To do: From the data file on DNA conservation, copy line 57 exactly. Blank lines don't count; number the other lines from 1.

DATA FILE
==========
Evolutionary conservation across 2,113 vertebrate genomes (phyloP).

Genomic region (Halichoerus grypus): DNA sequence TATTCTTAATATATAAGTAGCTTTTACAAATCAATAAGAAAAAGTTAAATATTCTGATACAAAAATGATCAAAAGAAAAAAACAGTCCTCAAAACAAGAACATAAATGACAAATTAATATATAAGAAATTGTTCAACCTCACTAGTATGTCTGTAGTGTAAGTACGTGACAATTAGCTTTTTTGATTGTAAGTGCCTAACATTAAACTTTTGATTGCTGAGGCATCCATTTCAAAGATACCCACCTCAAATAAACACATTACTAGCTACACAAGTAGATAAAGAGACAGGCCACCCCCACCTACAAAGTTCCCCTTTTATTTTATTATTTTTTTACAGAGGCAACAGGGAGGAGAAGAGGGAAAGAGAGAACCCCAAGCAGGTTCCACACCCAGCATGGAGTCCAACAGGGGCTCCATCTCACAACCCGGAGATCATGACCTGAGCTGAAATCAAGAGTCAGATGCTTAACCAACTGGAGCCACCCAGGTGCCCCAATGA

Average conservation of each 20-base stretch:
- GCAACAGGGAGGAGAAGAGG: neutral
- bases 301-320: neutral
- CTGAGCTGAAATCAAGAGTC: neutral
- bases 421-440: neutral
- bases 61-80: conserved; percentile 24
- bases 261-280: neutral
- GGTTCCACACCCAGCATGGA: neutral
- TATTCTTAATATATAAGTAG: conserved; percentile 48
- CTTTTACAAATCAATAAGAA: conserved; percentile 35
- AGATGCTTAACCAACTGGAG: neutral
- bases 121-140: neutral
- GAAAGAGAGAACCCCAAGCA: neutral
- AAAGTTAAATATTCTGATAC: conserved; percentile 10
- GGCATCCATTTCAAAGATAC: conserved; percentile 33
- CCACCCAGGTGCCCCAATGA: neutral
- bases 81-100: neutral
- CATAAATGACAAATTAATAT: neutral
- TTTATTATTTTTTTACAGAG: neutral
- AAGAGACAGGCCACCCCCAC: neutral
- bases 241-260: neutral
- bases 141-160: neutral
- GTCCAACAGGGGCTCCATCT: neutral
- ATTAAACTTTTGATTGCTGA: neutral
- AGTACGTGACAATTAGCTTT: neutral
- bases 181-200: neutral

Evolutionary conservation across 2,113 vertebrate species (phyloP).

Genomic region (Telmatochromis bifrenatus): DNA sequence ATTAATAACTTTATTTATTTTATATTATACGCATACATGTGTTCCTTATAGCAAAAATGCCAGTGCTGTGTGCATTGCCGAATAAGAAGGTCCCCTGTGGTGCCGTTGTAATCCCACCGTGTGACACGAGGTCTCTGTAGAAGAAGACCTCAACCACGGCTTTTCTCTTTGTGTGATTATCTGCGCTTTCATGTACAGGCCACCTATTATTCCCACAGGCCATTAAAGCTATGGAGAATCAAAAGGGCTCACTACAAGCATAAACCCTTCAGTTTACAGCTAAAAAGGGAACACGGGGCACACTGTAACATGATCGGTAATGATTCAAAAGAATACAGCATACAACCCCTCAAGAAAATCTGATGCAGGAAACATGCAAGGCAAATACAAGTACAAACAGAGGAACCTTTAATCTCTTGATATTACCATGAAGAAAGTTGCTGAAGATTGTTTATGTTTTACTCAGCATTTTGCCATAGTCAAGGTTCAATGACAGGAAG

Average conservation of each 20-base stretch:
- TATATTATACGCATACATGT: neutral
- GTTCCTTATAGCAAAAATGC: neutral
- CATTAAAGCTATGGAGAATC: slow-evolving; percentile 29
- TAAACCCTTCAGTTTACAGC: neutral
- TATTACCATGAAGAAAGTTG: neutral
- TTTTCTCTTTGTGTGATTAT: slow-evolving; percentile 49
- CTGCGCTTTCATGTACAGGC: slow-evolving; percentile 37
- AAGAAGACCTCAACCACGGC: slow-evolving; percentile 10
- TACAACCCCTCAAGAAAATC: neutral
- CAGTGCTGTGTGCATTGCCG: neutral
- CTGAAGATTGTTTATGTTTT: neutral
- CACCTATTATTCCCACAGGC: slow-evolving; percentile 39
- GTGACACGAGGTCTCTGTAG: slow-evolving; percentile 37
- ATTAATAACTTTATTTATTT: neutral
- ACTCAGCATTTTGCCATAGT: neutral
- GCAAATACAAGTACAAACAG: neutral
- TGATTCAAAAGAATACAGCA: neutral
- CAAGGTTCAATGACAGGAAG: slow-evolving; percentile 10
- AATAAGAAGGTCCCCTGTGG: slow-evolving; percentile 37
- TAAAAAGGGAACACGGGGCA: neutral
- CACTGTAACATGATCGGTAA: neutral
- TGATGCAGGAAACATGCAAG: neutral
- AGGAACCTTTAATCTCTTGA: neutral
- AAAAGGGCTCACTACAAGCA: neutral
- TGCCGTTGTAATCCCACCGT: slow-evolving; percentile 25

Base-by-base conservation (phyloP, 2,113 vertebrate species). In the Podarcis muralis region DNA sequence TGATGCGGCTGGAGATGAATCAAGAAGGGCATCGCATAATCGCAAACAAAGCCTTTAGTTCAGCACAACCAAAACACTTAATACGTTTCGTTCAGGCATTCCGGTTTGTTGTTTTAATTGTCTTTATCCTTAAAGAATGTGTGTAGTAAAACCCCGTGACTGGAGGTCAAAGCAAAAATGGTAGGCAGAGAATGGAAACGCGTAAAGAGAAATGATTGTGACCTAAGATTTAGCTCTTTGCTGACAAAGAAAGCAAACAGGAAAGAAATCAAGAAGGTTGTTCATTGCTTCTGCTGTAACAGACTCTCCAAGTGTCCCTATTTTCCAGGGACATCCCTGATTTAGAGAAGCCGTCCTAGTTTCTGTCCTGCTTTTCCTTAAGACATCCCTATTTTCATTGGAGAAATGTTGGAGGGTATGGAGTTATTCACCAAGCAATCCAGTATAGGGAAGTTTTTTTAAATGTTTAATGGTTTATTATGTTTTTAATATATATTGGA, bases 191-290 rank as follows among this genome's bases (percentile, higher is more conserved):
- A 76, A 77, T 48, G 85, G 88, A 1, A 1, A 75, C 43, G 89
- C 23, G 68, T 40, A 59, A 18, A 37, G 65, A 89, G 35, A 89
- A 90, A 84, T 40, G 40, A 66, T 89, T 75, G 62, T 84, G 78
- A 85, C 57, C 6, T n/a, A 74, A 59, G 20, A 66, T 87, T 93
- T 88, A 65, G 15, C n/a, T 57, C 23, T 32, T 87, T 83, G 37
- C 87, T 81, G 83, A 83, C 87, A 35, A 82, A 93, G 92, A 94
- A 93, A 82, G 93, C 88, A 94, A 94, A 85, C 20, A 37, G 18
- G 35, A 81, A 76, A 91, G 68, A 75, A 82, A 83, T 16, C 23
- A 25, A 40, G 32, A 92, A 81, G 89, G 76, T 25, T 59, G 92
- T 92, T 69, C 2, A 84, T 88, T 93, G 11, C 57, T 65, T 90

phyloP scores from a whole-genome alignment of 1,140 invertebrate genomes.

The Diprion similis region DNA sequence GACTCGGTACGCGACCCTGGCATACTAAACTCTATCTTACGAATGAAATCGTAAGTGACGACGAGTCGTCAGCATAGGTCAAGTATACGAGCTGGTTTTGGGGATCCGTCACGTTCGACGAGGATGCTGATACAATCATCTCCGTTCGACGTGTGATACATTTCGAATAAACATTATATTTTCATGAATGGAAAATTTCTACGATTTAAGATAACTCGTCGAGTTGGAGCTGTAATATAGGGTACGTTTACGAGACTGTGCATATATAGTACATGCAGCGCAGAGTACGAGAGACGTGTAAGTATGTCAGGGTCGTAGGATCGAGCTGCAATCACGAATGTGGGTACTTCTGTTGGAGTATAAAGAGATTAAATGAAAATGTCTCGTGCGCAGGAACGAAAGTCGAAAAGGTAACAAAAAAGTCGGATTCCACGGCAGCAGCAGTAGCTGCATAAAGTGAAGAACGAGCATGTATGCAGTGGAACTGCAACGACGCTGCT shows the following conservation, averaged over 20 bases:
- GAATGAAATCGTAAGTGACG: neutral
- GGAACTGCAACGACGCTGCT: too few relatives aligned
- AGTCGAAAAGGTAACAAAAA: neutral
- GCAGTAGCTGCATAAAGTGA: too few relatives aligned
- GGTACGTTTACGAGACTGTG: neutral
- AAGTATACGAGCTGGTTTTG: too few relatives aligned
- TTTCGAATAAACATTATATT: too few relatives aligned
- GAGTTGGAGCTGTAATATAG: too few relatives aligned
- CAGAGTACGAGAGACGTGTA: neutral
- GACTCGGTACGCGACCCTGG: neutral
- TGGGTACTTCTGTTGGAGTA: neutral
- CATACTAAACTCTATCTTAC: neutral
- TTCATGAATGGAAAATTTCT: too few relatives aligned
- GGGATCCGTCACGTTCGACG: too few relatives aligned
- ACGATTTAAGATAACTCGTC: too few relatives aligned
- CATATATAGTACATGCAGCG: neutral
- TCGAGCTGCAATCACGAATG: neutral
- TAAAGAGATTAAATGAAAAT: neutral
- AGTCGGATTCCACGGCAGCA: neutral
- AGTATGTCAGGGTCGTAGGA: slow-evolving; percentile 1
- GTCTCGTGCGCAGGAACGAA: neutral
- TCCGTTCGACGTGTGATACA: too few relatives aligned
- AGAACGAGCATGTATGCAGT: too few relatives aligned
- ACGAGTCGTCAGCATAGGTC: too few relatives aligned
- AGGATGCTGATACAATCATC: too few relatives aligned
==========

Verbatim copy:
Base-by-base conservation (phyloP, 2,113 vertebrate species). In the Podarcis muralis region DNA sequence TGATGCGGCTGGAGATGAATCAAGAAGGGCATCGCATAATCGCAAACAAAGCCTTTAGTTCAGCACAACCAAAACACTTAATACGTTTCGTTCAGGCATTCCGGTTTGTTGTTTTAATTGTCTTTATCCTTAAAGAATGTGTGTAGTAAAACCCCGTGACTGGAGGTCAAAGCAAAAATGGTAGGCAGAGAATGGAAACGCGTAAAGAGAAATGATTGTGACCTAAGATTTAGCTCTTTGCTGACAAAGAAAGCAAACAGGAAAGAAATCAAGAAGGTTGTTCATTGCTTCTGCTGTAACAGACTCTCCAAGTGTCCCTATTTTCCAGGGACATCCCTGATTTAGAGAAGCCGTCCTAGTTTCTGTCCTGCTTTTCCTTAAGACATCCCTATTTTCATTGGAGAAATGTTGGAGGGTATGGAGTTATTCACCAAGCAATCCAGTATAGGGAAGTTTTTTTAAATGTTTAATGGTTTATTATGTTTTTAATATATATTGGA, bases 191-290 rank as follows among this genome's bases (percentile, higher is more conserved):